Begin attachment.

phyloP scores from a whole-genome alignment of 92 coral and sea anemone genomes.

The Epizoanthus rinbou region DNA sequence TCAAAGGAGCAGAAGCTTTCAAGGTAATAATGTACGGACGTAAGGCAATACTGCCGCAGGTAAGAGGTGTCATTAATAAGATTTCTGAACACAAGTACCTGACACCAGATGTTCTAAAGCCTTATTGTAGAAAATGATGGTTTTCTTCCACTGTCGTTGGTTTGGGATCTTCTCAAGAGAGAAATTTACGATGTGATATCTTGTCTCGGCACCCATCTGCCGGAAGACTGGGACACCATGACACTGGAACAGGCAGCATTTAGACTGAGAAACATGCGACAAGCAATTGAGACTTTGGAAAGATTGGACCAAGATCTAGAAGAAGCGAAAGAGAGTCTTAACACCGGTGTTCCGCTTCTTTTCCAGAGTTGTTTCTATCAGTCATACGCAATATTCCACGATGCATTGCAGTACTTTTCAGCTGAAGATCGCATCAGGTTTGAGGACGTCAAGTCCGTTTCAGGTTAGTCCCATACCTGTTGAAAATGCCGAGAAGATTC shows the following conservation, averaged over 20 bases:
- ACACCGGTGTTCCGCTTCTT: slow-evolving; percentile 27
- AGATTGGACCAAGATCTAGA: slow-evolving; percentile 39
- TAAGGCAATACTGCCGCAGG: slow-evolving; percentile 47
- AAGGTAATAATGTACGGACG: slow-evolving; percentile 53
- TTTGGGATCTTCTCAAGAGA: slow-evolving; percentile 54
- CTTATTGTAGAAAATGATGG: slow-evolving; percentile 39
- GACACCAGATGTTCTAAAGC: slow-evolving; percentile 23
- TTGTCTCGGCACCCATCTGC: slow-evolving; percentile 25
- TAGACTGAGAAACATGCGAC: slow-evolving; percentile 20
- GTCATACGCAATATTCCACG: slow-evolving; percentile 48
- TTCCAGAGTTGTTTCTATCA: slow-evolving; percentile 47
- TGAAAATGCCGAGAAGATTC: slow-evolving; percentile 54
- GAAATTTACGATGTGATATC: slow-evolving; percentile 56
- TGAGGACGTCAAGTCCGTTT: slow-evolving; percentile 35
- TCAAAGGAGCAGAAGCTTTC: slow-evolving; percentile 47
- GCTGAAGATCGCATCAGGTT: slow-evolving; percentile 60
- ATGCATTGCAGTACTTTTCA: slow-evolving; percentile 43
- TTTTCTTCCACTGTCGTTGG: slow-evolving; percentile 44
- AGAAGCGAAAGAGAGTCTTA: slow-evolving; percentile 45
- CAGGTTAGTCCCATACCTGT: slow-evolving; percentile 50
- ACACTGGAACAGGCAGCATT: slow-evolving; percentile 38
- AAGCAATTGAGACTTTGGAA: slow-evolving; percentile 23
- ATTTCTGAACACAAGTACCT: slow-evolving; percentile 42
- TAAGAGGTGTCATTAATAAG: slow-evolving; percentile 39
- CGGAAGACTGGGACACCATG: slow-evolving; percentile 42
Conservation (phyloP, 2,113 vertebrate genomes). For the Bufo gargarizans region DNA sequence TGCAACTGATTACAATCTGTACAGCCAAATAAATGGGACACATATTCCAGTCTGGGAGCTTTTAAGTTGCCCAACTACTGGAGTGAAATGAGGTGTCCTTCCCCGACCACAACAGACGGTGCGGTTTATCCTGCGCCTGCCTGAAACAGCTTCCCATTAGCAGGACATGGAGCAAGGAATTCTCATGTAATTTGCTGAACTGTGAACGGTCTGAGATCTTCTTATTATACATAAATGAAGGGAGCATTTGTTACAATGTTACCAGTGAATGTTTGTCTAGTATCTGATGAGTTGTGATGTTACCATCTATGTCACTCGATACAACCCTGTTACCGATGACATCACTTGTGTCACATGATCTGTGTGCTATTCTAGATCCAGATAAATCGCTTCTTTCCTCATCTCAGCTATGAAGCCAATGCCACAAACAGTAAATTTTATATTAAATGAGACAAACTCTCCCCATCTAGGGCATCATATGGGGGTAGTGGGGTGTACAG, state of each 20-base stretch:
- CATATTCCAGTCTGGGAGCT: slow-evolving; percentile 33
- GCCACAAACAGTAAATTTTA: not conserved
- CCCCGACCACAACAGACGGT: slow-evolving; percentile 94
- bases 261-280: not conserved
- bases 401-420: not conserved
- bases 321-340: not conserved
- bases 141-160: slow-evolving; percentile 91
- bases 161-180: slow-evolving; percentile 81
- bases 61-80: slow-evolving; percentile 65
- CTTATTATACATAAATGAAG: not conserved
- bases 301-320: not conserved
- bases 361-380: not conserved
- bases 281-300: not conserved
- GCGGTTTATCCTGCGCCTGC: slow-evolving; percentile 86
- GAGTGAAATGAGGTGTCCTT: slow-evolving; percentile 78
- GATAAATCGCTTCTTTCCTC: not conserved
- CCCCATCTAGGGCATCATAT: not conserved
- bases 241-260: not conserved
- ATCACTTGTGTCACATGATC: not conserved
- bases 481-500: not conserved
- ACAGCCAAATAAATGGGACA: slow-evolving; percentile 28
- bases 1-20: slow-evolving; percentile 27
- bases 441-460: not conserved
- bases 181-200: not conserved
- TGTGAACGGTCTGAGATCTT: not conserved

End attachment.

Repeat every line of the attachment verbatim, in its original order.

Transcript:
phyloP scores from a whole-genome alignment of 92 coral and sea anemone genomes.

The Epizoanthus rinbou region DNA sequence TCAAAGGAGCAGAAGCTTTCAAGGTAATAATGTACGGACGTAAGGCAATACTGCCGCAGGTAAGAGGTGTCATTAATAAGATTTCTGAACACAAGTACCTGACACCAGATGTTCTAAAGCCTTATTGTAGAAAATGATGGTTTTCTTCCACTGTCGTTGGTTTGGGATCTTCTCAAGAGAGAAATTTACGATGTGATATCTTGTCTCGGCACCCATCTGCCGGAAGACTGGGACACCATGACACTGGAACAGGCAGCATTTAGACTGAGAAACATGCGACAAGCAATTGAGACTTTGGAAAGATTGGACCAAGATCTAGAAGAAGCGAAAGAGAGTCTTAACACCGGTGTTCCGCTTCTTTTCCAGAGTTGTTTCTATCAGTCATACGCAATATTCCACGATGCATTGCAGTACTTTTCAGCTGAAGATCGCATCAGGTTTGAGGACGTCAAGTCCGTTTCAGGTTAGTCCCATACCTGTTGAAAATGCCGAGAAGATTC shows the following conservation, averaged over 20 bases:
- ACACCGGTGTTCCGCTTCTT: slow-evolving; percentile 27
- AGATTGGACCAAGATCTAGA: slow-evolving; percentile 39
- TAAGGCAATACTGCCGCAGG: slow-evolving; percentile 47
- AAGGTAATAATGTACGGACG: slow-evolving; percentile 53
- TTTGGGATCTTCTCAAGAGA: slow-evolving; percentile 54
- CTTATTGTAGAAAATGATGG: slow-evolving; percentile 39
- GACACCAGATGTTCTAAAGC: slow-evolving; percentile 23
- TTGTCTCGGCACCCATCTGC: slow-evolving; percentile 25
- TAGACTGAGAAACATGCGAC: slow-evolving; percentile 20
- GTCATACGCAATATTCCACG: slow-evolving; percentile 48
- TTCCAGAGTTGTTTCTATCA: slow-evolving; percentile 47
- TGAAAATGCCGAGAAGATTC: slow-evolving; percentile 54
- GAAATTTACGATGTGATATC: slow-evolving; percentile 56
- TGAGGACGTCAAGTCCGTTT: slow-evolving; percentile 35
- TCAAAGGAGCAGAAGCTTTC: slow-evolving; percentile 47
- GCTGAAGATCGCATCAGGTT: slow-evolving; percentile 60
- ATGCATTGCAGTACTTTTCA: slow-evolving; percentile 43
- TTTTCTTCCACTGTCGTTGG: slow-evolving; percentile 44
- AGAAGCGAAAGAGAGTCTTA: slow-evolving; percentile 45
- CAGGTTAGTCCCATACCTGT: slow-evolving; percentile 50
- ACACTGGAACAGGCAGCATT: slow-evolving; percentile 38
- AAGCAATTGAGACTTTGGAA: slow-evolving; percentile 23
- ATTTCTGAACACAAGTACCT: slow-evolving; percentile 42
- TAAGAGGTGTCATTAATAAG: slow-evolving; percentile 39
- CGGAAGACTGGGACACCATG: slow-evolving; percentile 42
Conservation (phyloP, 2,113 vertebrate genomes). For the Bufo gargarizans region DNA sequence TGCAACTGATTACAATCTGTACAGCCAAATAAATGGGACACATATTCCAGTCTGGGAGCTTTTAAGTTGCCCAACTACTGGAGTGAAATGAGGTGTCCTTCCCCGACCACAACAGACGGTGCGGTTTATCCTGCGCCTGCCTGAAACAGCTTCCCATTAGCAGGACATGGAGCAAGGAATTCTCATGTAATTTGCTGAACTGTGAACGGTCTGAGATCTTCTTATTATACATAAATGAAGGGAGCATTTGTTACAATGTTACCAGTGAATGTTTGTCTAGTATCTGATGAGTTGTGATGTTACCATCTATGTCACTCGATACAACCCTGTTACCGATGACATCACTTGTGTCACATGATCTGTGTGCTATTCTAGATCCAGATAAATCGCTTCTTTCCTCATCTCAGCTATGAAGCCAATGCCACAAACAGTAAATTTTATATTAAATGAGACAAACTCTCCCCATCTAGGGCATCATATGGGGGTAGTGGGGTGTACAG, state of each 20-base stretch:
- CATATTCCAGTCTGGGAGCT: slow-evolving; percentile 33
- GCCACAAACAGTAAATTTTA: not conserved
- CCCCGACCACAACAGACGGT: slow-evolving; percentile 94
- bases 261-280: not conserved
- bases 401-420: not conserved
- bases 321-340: not conserved
- bases 141-160: slow-evolving; percentile 91
- bases 161-180: slow-evolving; percentile 81
- bases 61-80: slow-evolving; percentile 65
- CTTATTATACATAAATGAAG: not conserved
- bases 301-320: not conserved
- bases 361-380: not conserved
- bases 281-300: not conserved
- GCGGTTTATCCTGCGCCTGC: slow-evolving; percentile 86
- GAGTGAAATGAGGTGTCCTT: slow-evolving; percentile 78
- GATAAATCGCTTCTTTCCTC: not conserved
- CCCCATCTAGGGCATCATAT: not conserved
- bases 241-260: not conserved
- ATCACTTGTGTCACATGATC: not conserved
- bases 481-500: not conserved
- ACAGCCAAATAAATGGGACA: slow-evolving; percentile 28
- bases 1-20: slow-evolving; percentile 27
- bases 441-460: not conserved
- bases 181-200: not conserved
- TGTGAACGGTCTGAGATCTT: not conserved